Obama to skip Pakistan during his visit to India
Published: Thursday, Oct 21, 2010, 11:13 IST | Updated: Thursday, Oct 21, 2010, 15:02 IST
Place: Washington, DC | Agency: PTI
US President Barack Obama will skip Pakistan when he makes his first visit to India and East Asia next month as American officials sought Islamabad's support for peace talks with the Taliban and pressed the country to take firm military action against militant groups in restive north Waziristan.
The White House said the president had committed to travel to Pakistan next year and was looking forward to welcoming Pakistan President Asif Ali Zardari to Washington soon.
Obama conveyed this to a visiting high-level delegation from Pakistan, who are here to participate in the US-Pak Strategic Dialogue, the White House said in a statement, scotching speculations that the President might make an unannounced visit to Islamabad and Kabul before touching down in New Delhi.
"The President explained that he would not be stopping in Pakistan during his trip to Asia next month, and committed to visiting Pakistan in 2011", the statement said.
The visiting Pakistani delegation was led by foreign minister Shah Mehmood Qureshi and Army chief General Ashfaq Pervez Kayani.
During his meeting with the Pakistani delegation, Obama stressed that Washington and Islamabad should move towards a "true partnership" based on mutual respect and common interest.
"The president and the Pakistani delegation agreed on the need for regional stability and cooperating towards a peaceful and stable outcome in Afghanistan", the statement said.
Earlier, in an attempt to simmer down tensions flamed by recent NATO airstrikes into Pakistan, the US defence secretary Robert Gates called for better cross-border communication.
Gates also apologised for the accidental killings of three Pakistani troops by NATO forces stationed in Afghanistan at a meeting with the Pakistan Army chief Ashfaq Parvez Kayani at Pentagon, press secretary Geoff Morrell said.
At the crucial strategic talks between the Pakistani delegation and defence and state department officials, Washington pressed Pakistan to take stronger military actions against militant groups sheltering in Pakistan's tribal belt.
The Pakistani delegation were told that continued presence of the terrorist safe havens in the country would undermine the US-led international efforts against extremism in Afghanistan and in the region.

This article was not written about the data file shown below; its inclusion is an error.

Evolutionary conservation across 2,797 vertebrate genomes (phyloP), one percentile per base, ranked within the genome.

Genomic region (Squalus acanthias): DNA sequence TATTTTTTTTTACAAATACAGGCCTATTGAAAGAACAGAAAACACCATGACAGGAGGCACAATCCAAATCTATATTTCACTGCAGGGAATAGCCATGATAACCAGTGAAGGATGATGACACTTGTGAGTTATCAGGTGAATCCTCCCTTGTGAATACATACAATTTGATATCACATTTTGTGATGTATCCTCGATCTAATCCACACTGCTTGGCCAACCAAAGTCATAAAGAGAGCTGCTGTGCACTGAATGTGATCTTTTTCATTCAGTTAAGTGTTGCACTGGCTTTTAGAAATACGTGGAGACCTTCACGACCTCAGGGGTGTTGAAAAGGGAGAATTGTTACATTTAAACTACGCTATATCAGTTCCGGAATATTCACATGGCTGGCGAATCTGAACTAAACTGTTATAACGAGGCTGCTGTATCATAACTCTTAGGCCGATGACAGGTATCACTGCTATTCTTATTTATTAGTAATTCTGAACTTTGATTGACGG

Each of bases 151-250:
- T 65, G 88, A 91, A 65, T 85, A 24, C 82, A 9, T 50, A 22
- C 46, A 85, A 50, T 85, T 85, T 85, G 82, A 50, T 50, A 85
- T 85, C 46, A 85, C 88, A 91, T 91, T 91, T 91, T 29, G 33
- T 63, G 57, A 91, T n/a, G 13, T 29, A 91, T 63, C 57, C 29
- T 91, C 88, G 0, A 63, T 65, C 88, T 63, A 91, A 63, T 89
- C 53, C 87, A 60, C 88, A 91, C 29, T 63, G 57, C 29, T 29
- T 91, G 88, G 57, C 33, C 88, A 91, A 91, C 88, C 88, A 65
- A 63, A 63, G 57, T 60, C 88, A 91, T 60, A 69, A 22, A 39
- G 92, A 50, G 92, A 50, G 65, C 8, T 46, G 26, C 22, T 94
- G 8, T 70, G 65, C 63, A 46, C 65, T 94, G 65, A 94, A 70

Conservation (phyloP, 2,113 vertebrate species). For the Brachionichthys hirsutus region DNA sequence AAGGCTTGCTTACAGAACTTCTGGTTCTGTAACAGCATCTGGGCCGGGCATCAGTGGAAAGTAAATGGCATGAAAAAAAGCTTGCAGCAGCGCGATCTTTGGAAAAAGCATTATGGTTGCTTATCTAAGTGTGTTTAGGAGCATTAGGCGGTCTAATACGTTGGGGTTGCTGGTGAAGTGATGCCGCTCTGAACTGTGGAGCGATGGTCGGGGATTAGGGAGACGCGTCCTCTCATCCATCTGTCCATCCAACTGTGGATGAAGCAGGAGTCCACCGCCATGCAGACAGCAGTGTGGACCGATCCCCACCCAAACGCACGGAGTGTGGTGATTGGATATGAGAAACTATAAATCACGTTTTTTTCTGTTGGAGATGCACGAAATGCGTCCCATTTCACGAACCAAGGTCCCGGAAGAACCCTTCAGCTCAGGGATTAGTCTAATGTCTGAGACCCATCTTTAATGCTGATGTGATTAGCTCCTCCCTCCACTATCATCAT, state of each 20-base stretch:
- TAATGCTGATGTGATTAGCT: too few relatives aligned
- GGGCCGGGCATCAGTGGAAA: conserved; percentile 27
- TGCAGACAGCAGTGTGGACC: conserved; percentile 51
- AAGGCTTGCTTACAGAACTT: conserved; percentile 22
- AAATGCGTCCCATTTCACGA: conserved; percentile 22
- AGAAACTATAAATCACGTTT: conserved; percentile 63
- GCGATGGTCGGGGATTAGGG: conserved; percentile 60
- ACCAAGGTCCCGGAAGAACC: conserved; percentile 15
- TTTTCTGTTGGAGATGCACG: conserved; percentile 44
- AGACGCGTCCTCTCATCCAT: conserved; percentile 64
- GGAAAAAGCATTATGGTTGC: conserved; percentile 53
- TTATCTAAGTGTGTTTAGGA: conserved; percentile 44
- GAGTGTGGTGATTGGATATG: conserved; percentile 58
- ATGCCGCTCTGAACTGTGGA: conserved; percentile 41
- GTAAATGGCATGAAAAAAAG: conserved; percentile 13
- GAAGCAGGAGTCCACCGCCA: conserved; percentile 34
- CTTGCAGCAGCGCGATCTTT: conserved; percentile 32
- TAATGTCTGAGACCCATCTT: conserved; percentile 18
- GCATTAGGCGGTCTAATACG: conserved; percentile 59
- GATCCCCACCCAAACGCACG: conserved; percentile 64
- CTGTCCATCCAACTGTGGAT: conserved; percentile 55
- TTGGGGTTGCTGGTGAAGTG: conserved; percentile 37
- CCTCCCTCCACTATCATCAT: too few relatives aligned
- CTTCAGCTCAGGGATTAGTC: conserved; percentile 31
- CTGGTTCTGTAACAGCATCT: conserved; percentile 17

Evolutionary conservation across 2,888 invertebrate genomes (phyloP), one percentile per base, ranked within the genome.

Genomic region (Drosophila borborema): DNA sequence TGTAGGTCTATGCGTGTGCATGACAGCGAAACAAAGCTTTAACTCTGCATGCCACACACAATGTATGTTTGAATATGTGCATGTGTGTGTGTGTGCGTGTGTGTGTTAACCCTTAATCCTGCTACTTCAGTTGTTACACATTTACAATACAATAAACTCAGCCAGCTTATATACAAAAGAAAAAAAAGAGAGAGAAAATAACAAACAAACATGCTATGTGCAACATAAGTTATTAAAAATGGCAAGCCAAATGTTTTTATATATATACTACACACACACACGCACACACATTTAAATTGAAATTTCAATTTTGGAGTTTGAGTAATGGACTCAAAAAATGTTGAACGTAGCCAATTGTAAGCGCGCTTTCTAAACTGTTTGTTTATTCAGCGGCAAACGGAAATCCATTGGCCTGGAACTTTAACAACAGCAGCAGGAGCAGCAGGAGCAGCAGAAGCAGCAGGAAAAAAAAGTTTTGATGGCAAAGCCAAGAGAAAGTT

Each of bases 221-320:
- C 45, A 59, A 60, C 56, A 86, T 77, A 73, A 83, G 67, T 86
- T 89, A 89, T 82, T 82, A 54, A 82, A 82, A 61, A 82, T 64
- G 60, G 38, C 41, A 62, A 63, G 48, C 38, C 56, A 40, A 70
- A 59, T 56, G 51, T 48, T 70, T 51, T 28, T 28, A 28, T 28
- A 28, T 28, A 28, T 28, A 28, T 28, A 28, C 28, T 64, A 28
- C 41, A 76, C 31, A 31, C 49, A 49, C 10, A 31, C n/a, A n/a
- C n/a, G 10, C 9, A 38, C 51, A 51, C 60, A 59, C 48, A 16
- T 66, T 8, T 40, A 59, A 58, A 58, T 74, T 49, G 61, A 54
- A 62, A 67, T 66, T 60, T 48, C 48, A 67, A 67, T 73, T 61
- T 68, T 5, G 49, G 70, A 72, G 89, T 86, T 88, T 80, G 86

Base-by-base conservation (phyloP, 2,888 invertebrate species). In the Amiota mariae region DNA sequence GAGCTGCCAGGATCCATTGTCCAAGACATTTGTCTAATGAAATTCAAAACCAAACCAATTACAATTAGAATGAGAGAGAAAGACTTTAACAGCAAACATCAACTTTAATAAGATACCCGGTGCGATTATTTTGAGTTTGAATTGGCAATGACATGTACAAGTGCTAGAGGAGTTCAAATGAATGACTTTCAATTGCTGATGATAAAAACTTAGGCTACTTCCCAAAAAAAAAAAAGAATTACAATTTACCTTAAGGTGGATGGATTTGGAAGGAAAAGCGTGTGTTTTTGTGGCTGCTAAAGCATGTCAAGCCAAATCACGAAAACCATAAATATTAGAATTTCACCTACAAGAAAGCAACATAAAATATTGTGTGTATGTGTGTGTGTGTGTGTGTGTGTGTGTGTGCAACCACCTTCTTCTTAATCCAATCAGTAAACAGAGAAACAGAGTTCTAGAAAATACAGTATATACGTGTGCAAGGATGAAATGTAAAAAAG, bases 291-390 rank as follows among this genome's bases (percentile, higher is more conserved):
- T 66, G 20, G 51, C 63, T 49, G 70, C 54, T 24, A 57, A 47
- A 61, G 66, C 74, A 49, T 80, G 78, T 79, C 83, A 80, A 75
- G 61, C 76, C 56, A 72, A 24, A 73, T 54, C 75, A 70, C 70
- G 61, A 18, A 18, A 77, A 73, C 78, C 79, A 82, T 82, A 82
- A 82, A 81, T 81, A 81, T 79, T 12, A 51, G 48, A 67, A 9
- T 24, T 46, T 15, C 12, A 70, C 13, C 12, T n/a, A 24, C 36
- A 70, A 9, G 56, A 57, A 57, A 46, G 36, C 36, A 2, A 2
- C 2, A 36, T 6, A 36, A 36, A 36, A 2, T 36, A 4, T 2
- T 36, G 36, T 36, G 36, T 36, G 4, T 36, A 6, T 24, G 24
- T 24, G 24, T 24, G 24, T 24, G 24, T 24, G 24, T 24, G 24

Identical messages were conveyed to the delegation at the state department, at the White House when they met Obama and to Pakistan army chief Gen Kayani when he met defence secretary Gates and chairman of the joint chiefs of staff, Admiral Mike Mullen at the Pentagon.
Officials familiar with the discussions said that US conversations with the Pakistani leaders reflected the Obama Administration's growing sense of frustration about the continued existence of these havens and their reluctance to take action against certain terrorist groups like the Haqqani network.
"We definitely recognise that there are safe havens in other parts of the region, including North Waziristan. And we will be encouraging Pakistan to take steps there as well," state department spokesperson PJ Crowley told reporters.
Crowley said Pakistan's role in the Afghan conflict was the highlight of discussion. "We have assured Pakistan it has an appropriate role in resolving the situation in Afghanistan."
"We do not want to see efforts by any entity to prevent political reconciliation," he said referring to efforts to woe Taliban to accept legitimacy of the Karzai government and the Afghan constitution in exchange for amnesty and a political role.
"This is our fundamental strategy and Pakistan has legitimate role to play in supporting this process", Crowley said.
On talks with Taliban, Crowley said these were at an early stage, but were picking up momentum.
He said no American officials were directly involved in the negotiations, though US and NATO forces had granted Taliban leaders safe passage into Afghanistan for talks.
Nothing in the world can take the place of persistence.
Talent will not; nothing is more common than unsuccessful men with talent.
Genius will not; unrewarded genius is almost a proverb.
Education will not; the world is full of educated derelicts.
Persistence and determination alone are omnipotent.
The slogan 'Press On' has solved and always will solve the problems of the human race.
Calvin Coolidge, President of the United States 1924-1929